Elise Thomas, a misinformation researcher with the Institute for Strategic Dialogue (a think tank dedicated to “reversing the rising tide of extremism”) agreed that imported election misinformation has taken on a more localised narrative, particularly within the anti-vaccine and anti-lockdown movement.
“We’ve seen more of a variety of Australian-focused narratives around the idea, for example, that unvaccinated people wouldn’t be allowed into polling places and wouldn’t be allowed to vote,” she said.
“They would instead be forced to vote by mail-in ballot, but the mail-in ballots would be somehow fraudulent.”
Such claims have led the Australian Electoral Commission (AEC) to publish an election disinformation register on its website, where prominent pieces of disinformation identified by the AEC are collected and fact checked.
According to the Australian Electoral Commissioner Tom Rogers, the AEC was “not messing around” when it came to election mis- and disinformation.
“The Australian vote belongs to all Australians and there is freedom of political communication. However, if you spread incorrect information about the processes we run — deliberately or otherwise — we’ll correct you,” he said in a March press release.
And it’s not only the so-called “freedom movement” peddling voting and electoral misinformation.
On Twitter, both the AEC and the ABC’s election expert Antony Green have sent hundreds of replies to users not aligned with anti-lockdown groups but who have made inaccurate and misleading claims about election timing, voting methods and preferential polling.
Will foreign interference play a role?
Dr Kruger detailed how both politicians and lobby groups had “weaponised rhetoric against China for their own political gain”.
“Some recent examples are Scott Morrison calling Deputy Opposition Leader Richard Marles a ‘manchurian candidate’, and Albanese has been described as a candidate ‘endorsed’ by the Chinese Communist Party,” she noted.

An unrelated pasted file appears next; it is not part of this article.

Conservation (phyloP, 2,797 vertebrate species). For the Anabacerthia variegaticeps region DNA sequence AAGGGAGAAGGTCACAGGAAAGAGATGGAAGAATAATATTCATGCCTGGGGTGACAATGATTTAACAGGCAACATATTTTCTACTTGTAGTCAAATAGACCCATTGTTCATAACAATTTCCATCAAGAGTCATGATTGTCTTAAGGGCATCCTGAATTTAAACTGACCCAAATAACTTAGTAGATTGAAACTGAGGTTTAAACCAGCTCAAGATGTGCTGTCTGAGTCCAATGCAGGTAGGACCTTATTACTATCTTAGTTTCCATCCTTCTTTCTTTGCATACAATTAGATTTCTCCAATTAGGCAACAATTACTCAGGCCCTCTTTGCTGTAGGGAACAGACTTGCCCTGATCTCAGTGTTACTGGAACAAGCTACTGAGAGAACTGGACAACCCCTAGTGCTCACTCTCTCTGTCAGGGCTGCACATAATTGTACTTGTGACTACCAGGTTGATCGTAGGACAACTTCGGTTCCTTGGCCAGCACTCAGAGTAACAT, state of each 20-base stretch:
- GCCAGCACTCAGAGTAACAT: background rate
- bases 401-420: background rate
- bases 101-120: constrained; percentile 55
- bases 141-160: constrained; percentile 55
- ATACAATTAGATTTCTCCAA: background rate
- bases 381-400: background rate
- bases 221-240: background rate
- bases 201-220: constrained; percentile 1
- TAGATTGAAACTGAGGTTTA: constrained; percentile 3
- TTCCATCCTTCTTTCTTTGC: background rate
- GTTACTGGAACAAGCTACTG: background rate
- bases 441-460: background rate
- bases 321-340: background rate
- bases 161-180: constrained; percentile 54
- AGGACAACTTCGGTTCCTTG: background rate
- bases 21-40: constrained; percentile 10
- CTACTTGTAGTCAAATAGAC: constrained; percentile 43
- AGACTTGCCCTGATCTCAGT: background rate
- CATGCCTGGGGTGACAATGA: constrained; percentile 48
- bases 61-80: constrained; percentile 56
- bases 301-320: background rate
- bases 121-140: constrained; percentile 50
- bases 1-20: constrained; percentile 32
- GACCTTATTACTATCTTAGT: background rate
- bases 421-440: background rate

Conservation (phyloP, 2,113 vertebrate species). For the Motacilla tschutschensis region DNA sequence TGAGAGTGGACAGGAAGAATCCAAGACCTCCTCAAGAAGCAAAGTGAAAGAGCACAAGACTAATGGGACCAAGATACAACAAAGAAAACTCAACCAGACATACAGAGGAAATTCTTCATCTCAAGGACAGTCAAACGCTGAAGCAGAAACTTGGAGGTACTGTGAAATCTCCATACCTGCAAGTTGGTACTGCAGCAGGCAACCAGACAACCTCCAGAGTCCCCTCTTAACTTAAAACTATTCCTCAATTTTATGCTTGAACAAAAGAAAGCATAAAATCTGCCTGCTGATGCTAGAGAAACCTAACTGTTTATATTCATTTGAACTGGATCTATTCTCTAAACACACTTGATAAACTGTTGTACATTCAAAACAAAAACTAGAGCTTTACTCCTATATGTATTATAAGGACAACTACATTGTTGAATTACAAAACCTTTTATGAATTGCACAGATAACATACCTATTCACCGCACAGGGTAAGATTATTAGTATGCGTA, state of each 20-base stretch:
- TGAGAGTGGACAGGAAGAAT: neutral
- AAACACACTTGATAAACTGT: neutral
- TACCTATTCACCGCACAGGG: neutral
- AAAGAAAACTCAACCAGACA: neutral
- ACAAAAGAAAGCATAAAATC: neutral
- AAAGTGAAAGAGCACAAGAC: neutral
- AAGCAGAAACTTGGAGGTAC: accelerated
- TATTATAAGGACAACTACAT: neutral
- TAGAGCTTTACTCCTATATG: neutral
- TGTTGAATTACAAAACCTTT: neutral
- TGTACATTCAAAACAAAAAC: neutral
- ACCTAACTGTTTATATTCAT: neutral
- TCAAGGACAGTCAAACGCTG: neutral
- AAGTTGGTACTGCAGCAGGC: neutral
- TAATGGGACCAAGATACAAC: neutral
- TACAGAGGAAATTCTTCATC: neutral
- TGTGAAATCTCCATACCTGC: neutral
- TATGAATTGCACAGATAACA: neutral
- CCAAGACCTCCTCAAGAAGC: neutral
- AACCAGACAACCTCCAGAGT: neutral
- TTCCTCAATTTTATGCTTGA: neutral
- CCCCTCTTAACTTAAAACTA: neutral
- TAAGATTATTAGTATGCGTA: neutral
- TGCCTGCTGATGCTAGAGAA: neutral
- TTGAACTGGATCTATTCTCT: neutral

Later, conservative lobby group Advance Australia launched a mobile billboard campaign depicting Chinese President Xi Jinping voting for Labor.
But whether China actually had a preference for a Labor government, and would work to install one, was not supported by evidence.
According to Dr Kruger, while a Sky News article had stated that the “official mouthpiece of the CCP” had endorsed Mr Albanese for Prime Minister, it had quoted an op-ed in the Global Times by an Australian-based author which did not reflect the newspaper or CCP’s official stance.
Ms Thomas, who is collaborating with Fact Check’s sister organisation RMIT FactLab on an election misinformation project, added that she had seen no signs of a foreign interference campaign as yet.
“I haven’t seen any indication that there’s any preference [in China] for either party at this stage,” she said.
“It doesn’t actually make much sense that they would [preference Labor over Liberal] because their policies on China are essentially the same.”
As for whether there was likely to be any Russian interference in the campaign, Ms Thomas noted that Russia was “very busy” with other matters.
“Also, [who gets elected] doesn’t make a significant difference for Russia. The two parties are completely aligned in every way that matters.”
How can you stop the spread of misinformation?
In order to avoid sharing misinformation, Dr Kruger advises that people think about how they might be being manipulated by political advertising, and to consider who is sharing the message and why.
“On the first point, don’t just let what you see on social media wash over you, as images and messages can all sink in and become familiar, allowing people to simply accept things as true,” she said.
She added that it was important to check your own political views and biases, and be aware that acceptance of a fact check on political misinformation “depends quite substantially on your pre-existing beliefs”.